Every Friday here at Flavorwire, we like to gather up the week’s new movie trailers, give them a look-see, and rank them from worst to best — while taking a guess or two about what they might tell us (or hide from us) about the movies they’re promoting. This week we’ve got the latest from Judd Apatow, the big buzz object at this year’s Sundance Film Festival, and the final trailers for Nolan’s new Batman film and Marc Webb’s Spidey reboot.
Check ’em all out after the jump, and share your thoughts in the comments.
Last year, we brought you the trailer for The Life Zone, a low-budget effort that aimed to be Saw for pro-lifers. Well, it appears that the culture warriors have discovered, in the words of this film’s website, “the popular found footage style,” because here we have Harmless, which is apparently Paranormal Activity for the anti-porn brigade. (That’s right, it’s a horror movie for the Rick Santorums in all of us!) It tells the story of a perfect, picket-fence family torn asunder by the evils of — yes, seriously — Dad’s box of porn. (There’s something sort of charming about a film that uses the tech-based storytelling tool of found footage, yet still acts like porn is quaintly kept in a box in Dad’s closet. It’s called a hard drive, people.) It’s all pretty ridiculous; you’d be forgiven for thinking the trailer was some sort of wacky YouTube parody of the genre, but no, they’re dead serious. Back to the website: “Society learns their (sic) morals and values through music, film, and television. Pornography is such a huge problem that simply telling someone how dangerous it is usually doesn’t work. You have to tell a compelling story to catch someone’s attention and educate them while they’re being entertained.” Amen. (h/t to the fine folks at Movieline for bringing this one to our attention.)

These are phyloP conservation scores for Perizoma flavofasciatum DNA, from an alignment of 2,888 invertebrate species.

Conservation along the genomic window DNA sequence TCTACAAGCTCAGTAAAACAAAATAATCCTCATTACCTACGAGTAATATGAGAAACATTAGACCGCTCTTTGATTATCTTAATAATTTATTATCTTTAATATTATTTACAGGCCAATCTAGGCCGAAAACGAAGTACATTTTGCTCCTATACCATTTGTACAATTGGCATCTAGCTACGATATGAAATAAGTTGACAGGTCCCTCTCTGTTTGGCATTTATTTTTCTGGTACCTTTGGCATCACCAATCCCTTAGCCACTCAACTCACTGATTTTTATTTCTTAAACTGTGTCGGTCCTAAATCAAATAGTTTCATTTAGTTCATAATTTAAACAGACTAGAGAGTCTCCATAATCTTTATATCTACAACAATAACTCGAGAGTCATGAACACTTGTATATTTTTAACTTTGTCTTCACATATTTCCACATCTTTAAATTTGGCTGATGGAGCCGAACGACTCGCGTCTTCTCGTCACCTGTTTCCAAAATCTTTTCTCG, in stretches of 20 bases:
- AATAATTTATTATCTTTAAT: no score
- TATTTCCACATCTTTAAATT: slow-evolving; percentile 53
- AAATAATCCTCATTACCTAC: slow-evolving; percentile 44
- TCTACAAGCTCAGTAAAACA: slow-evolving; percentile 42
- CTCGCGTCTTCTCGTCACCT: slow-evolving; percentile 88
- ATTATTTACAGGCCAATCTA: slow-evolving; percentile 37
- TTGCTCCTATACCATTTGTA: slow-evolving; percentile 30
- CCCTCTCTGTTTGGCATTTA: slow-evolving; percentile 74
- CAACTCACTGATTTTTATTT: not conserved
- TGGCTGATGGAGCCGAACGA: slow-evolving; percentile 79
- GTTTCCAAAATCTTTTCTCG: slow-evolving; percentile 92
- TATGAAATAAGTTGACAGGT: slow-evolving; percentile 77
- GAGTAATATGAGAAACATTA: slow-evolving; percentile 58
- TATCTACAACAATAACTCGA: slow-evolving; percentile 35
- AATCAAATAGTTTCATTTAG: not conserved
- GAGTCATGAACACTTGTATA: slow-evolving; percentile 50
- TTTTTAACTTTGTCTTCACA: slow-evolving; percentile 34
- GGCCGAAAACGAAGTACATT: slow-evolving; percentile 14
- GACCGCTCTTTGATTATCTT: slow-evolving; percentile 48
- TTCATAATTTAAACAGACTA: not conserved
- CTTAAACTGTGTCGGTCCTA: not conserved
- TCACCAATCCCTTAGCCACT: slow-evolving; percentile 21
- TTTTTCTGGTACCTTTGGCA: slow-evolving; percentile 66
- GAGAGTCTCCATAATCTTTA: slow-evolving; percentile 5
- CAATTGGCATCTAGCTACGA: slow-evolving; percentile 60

The Expendables 2
Even fans of the period who were just looking for some fun ’80s cheeseball thrills were disappointed by the original Expendables, so we’re not sure why there’s any reason to hold higher hopes for the sequel; they’ve added Chuck Norris and Jean-Claude Van Damme to this mix this time, but the action looks generic (and all pretty obliquely shot, what with all the doubles being used) and the gags are lame (“man and knife”? Seriously?) The Cannon Group watchers among us are, yes, a little geeked out by this cast, but we’ve got a feeling that — as with the first film — the fun of seeing them together can be had in the trailer, for about 12 bucks less.
The “regular guy tries to be a superhero” movie has kinda been done to death over the past couple of years (Kick Ass, Super, Griff the Invisible, Defendor), but you gotta say this: we haven’t seen the Chinese cinema’s take on it. Thus, here is Inseparable, which not only offers an Eastern take on the story, but is (according to the press materials, anyway) the first fully Chinese-financed film with a Hollywood star in the lead. To be fair, Kevin Spacey’s last few Hollywood films haven’t exactly set the world on fire, but that’s neither here nor there. What’s relevant is that Inseparable looks bananas — not good, particularly, but just peculiar enough to check out whenever it makes its way to our shores.
End of Watch